Growing up in the blue-collar steel town of McKeesport, Pennsylvania Michals recalls that he “never even heard the word ‘gay’ but you didn’t want to be a queer, that was for sure.”
A gay man who has been out since the late 1970s, same-sex desire informs much of Michals work and artistic influences including his love and admiration for Walt Whitman, particularly Leaves of Grass. A generation older than seminal erotic photographers such as Robert Mapplethorpe or more outspoken politically-driven artists such as David Wojnarowicz, Michals photographs instead depict queerness through metaphorical terms and a highly romanticized portrayal of same-sex desire and the male body. While Michals also often photographs women, his representation of men is more in-line with photographers such as George Platt Lynes and Herbert List.
Although Michals works are not outwardly political, many of his series symbolically reveal the social realities of queerness. For example in his photograph The Unfortunate Man, Michals photographs a curly-haired young boy from the back, bending backwards with boots on his hands. Below the photograph, Michals writes, “The unfortunate man could not touch the one he loved. It had been declared illegal by the law. Slowly his fingers became toes and his hands gradually became feet. He began to wear shoes on his hands to disguise his pain. It never occurred to him to break the law.” Like one of Pinocchio’s naughty boys at Pleasure Island, the doomed Unfortunate Man appears transformed by his illicit desires.
At times, Michals’ representation of queerness was even more veiled than The Unfortunate Man or the stunning photo-set Bewitched Bee, which weaved a fairy tale-esque narrative resembling the ongoing HIV/AIDS crisis. In one of the first photographic series in the exhibition, Michals captures that Things Are Queer. Like an ouroboros, Things Are Queer presents an endless loop of photographs beginning and ending with a bathroom hung with a photograph of a man reading a book with a photograph of the bathroom. While none of the imagery seems blatantly queer, Michals, using the word queer, is clearly aware of that aspect of the photographs. Let’s be honest, what could be queerer than an endless loop of a bathroom, a man and an alley?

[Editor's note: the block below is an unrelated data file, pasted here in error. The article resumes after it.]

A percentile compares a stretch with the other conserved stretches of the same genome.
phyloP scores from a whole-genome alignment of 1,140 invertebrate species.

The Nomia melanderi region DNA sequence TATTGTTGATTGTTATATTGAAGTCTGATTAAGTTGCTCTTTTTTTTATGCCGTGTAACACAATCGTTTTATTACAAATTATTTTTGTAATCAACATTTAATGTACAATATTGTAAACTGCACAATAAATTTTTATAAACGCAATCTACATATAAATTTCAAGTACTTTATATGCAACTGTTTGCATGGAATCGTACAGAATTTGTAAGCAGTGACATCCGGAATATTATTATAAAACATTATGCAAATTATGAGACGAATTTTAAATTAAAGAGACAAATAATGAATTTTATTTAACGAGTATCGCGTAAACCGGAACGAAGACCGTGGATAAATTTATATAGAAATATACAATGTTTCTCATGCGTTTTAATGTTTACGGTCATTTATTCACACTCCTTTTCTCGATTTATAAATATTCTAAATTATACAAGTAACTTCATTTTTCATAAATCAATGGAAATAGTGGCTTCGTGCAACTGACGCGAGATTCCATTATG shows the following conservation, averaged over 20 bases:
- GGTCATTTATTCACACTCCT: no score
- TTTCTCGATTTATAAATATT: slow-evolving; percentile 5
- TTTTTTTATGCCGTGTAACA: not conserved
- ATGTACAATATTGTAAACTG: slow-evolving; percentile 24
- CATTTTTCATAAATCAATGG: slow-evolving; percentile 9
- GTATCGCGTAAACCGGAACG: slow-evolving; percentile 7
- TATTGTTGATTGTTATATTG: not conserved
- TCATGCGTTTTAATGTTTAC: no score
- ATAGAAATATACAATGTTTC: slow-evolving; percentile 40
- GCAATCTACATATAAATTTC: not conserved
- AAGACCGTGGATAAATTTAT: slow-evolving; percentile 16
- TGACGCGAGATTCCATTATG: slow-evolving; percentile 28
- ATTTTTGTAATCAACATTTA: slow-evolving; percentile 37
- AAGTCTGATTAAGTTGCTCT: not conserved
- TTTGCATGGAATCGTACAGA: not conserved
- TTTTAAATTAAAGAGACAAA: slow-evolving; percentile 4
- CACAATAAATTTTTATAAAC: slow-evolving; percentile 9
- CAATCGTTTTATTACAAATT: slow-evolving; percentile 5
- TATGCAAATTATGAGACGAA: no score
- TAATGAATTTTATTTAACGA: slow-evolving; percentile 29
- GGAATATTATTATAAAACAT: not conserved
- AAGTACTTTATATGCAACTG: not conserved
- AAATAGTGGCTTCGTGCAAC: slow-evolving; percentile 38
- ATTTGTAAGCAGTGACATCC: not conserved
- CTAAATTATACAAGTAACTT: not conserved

Like the use of queer in Things Are Queer, many of Michals photographs contain a similar hidden, coded sense of queerness. Discussing Michals’ photographic series Paradise Regained, in which a man and a woman return back into the Garden in his essay “Wounded By Beauty,” Allen Ellenzweig points out the centrality of the male figure, highlighting the sensual beauty of his nude form.
Explaining his reaction in viewing the photograph while closeted himself, Ellenzweig recalls, “How did he, this Duane Michals, know my secret? But then, if the artist knew my secret, did I know his? At the time, it did not seem possible that any man who called himself a photographer would be nervy enough to put on display another man’s beauty, unless, he, like me, was moved by maleness in all its sublime physicality. As a young man awakening to the insistent call of sexual stirrings, I had the sense that my feelings were illegitimate and dangerous, to be hidden away in that box called my heart. This made me attuned to any sign that I was not alone in my affections, for like the first two humans aware of their nudity after the Fall, I too suffered shame and held a fig leaf over my identity.” (61)
Stunningly beautiful and certainly queer, Michals’ photographs interpellate certain queer viewers, rendering the viewing experiences different for each individual. As Michals coyly states, “My photographs are about questions. They are not about answers.”